Even in the current global crisis, India will continue to be a magnet for foreign direct investment (FDI) funds.
Addressing the Partnership Summit 2009 ''Trade & Investment: Focussing on Opportunities and Growth'', in the capital today, union minister of commerce and industry Kamal Nath said that said that during April-October 2008, the FDI inflows to India stood at $18.7 billion, more than double the inflow during the same period last year.
The Summit, organised by the Confederation of Indian Industry (CII), was attended by representatives from trade and industry in India and overseas.
Nath said: ''India looks forward to partner with countries that have a strong agri-food sector from production through processing and distribution to partner with India in bringing about the second agricultural revolution''.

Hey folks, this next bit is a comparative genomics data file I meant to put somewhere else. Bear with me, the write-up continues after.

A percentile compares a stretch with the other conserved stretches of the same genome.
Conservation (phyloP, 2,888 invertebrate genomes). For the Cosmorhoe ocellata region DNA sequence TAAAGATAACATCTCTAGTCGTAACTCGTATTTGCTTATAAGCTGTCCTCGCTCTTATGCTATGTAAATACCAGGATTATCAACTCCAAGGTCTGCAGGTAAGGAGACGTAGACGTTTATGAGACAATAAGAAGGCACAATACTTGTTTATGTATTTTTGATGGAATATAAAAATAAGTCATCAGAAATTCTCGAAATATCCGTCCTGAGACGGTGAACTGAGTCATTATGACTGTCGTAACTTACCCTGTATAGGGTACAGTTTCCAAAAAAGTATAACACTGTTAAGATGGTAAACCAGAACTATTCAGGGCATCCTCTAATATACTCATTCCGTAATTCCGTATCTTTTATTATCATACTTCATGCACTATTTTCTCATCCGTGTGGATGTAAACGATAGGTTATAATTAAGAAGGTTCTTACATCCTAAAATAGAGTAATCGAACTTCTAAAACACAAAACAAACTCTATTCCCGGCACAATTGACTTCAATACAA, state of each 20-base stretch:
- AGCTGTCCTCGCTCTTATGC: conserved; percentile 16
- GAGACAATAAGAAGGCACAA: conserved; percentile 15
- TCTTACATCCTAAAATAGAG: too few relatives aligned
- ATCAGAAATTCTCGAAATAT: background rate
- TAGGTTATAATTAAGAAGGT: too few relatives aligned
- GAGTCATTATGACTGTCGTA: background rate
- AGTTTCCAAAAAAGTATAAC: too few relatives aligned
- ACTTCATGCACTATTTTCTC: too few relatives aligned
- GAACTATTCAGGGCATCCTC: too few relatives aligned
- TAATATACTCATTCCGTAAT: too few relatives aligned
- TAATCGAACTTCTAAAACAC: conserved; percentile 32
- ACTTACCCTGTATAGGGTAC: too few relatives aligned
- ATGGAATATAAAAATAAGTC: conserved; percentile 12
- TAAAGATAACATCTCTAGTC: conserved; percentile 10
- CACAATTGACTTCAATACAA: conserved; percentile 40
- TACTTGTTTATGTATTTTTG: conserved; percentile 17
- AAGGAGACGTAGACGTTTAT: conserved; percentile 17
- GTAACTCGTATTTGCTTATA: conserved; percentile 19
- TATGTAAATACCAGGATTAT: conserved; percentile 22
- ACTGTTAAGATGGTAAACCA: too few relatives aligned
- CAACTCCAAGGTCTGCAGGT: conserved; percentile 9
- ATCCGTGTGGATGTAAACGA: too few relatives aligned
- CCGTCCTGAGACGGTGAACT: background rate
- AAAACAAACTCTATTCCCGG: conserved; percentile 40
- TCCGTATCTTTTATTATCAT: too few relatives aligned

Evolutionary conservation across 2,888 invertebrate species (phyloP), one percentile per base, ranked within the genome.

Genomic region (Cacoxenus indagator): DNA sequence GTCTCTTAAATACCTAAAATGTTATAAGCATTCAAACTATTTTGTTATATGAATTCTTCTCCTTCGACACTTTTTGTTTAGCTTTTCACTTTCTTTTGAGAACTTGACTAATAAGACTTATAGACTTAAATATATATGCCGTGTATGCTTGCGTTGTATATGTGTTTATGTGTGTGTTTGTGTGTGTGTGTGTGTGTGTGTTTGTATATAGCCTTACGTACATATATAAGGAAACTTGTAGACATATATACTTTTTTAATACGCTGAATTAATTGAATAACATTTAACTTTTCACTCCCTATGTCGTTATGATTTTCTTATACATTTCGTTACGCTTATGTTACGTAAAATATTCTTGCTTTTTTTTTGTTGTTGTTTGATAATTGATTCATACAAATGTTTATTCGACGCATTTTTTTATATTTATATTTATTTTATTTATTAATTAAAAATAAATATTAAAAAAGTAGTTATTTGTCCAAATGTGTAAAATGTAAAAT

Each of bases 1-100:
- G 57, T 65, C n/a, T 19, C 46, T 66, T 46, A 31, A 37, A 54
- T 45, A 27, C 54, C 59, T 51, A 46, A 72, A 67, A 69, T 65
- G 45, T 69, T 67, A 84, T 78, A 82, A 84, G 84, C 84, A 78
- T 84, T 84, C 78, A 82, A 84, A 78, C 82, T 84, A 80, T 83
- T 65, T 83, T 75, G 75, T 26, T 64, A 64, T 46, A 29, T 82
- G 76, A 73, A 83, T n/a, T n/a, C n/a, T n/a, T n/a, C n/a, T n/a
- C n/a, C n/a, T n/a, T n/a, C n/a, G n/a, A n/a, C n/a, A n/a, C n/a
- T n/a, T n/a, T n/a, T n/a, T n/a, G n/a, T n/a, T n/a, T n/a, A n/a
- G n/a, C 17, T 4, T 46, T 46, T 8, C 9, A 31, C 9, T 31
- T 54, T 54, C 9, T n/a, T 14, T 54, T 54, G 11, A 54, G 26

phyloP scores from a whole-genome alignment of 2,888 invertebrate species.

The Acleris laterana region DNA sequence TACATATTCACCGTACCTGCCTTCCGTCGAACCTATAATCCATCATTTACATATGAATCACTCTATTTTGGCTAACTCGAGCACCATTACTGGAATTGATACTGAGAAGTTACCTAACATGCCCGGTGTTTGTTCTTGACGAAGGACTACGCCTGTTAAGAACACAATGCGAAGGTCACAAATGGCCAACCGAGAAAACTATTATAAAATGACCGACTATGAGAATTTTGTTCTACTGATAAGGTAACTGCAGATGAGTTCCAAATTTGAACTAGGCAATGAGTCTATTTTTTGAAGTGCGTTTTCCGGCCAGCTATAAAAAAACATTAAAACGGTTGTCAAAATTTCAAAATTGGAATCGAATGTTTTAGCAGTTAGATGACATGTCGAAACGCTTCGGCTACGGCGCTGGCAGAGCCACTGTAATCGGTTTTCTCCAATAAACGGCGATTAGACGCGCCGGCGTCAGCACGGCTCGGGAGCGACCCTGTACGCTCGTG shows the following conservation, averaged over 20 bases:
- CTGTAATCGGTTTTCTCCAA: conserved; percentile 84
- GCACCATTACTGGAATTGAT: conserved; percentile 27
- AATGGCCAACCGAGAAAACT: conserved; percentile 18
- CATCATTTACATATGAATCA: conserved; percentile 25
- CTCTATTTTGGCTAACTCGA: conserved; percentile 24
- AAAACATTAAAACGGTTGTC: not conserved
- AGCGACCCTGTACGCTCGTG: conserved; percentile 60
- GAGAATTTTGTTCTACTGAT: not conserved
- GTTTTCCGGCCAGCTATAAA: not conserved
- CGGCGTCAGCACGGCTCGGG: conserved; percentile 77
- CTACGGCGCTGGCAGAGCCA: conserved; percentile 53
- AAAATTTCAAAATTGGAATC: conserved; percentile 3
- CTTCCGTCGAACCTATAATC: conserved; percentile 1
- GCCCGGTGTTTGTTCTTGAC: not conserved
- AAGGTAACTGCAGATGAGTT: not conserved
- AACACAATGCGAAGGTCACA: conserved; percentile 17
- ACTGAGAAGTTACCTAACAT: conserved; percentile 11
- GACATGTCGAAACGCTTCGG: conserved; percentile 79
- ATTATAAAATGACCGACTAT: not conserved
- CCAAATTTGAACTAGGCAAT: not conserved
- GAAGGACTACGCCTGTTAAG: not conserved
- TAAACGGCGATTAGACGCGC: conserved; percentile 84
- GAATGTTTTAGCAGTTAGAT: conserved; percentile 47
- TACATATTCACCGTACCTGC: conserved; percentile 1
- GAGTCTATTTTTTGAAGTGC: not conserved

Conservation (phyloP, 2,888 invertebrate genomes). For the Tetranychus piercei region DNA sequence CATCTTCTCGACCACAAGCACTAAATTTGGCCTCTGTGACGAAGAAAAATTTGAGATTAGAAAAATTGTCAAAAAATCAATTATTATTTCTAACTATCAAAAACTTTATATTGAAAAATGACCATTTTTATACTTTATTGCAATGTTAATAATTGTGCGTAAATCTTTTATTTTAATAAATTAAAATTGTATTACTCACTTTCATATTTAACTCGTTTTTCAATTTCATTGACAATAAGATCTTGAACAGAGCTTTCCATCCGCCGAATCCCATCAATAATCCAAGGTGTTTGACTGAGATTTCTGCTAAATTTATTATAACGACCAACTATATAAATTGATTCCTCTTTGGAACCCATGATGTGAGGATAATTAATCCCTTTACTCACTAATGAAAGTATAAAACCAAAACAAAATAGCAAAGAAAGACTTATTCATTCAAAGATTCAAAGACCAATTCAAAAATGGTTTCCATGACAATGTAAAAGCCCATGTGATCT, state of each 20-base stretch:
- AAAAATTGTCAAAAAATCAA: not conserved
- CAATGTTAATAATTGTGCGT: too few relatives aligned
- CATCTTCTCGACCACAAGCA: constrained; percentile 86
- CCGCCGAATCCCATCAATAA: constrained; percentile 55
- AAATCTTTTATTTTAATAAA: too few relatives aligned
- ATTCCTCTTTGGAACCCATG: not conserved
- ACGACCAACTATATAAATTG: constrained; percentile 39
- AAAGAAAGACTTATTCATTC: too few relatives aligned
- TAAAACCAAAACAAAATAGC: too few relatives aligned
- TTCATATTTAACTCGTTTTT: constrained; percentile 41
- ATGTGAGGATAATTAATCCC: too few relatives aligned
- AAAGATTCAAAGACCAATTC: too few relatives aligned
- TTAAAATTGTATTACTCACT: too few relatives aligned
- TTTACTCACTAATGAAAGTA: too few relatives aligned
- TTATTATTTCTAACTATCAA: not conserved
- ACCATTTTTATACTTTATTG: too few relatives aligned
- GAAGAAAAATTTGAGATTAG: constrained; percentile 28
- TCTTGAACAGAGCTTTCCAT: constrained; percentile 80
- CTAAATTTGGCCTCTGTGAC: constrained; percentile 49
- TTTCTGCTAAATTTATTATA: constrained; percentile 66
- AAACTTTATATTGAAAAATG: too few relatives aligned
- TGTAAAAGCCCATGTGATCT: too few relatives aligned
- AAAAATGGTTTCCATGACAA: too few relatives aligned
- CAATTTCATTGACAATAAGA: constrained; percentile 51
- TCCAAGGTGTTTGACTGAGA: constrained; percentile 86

He said that the second sector that offered immense potential is the SME sector.
''India's production design and process engineering costs – especially in the case of medium sized companies, are 70-80 per cent lower than in a developed country'', he added.
On the Doha Round of talks at WTO, Nath said, a development round without an outcome that provides full comfort to the livelihood and food security concerns of the poor in the developing countries, waqs not possible.
"These are too vital to be the subject of trade-offs. There cannot be a one size fits all approach."
"While developing countries have aspirations of moving from poverty to a semblance of the prosperity enjoyed by common people in countries of the North, the developed countries, quite validly have expectations from the rest of the WTO membership.
"The challenge that we have to grapple with is how to reconcile the legitimate aspirations of some with the understandable expectations of others. The key to finding this convergence would also be, I presume, the key to finding the convergence between globalisation and social justice''.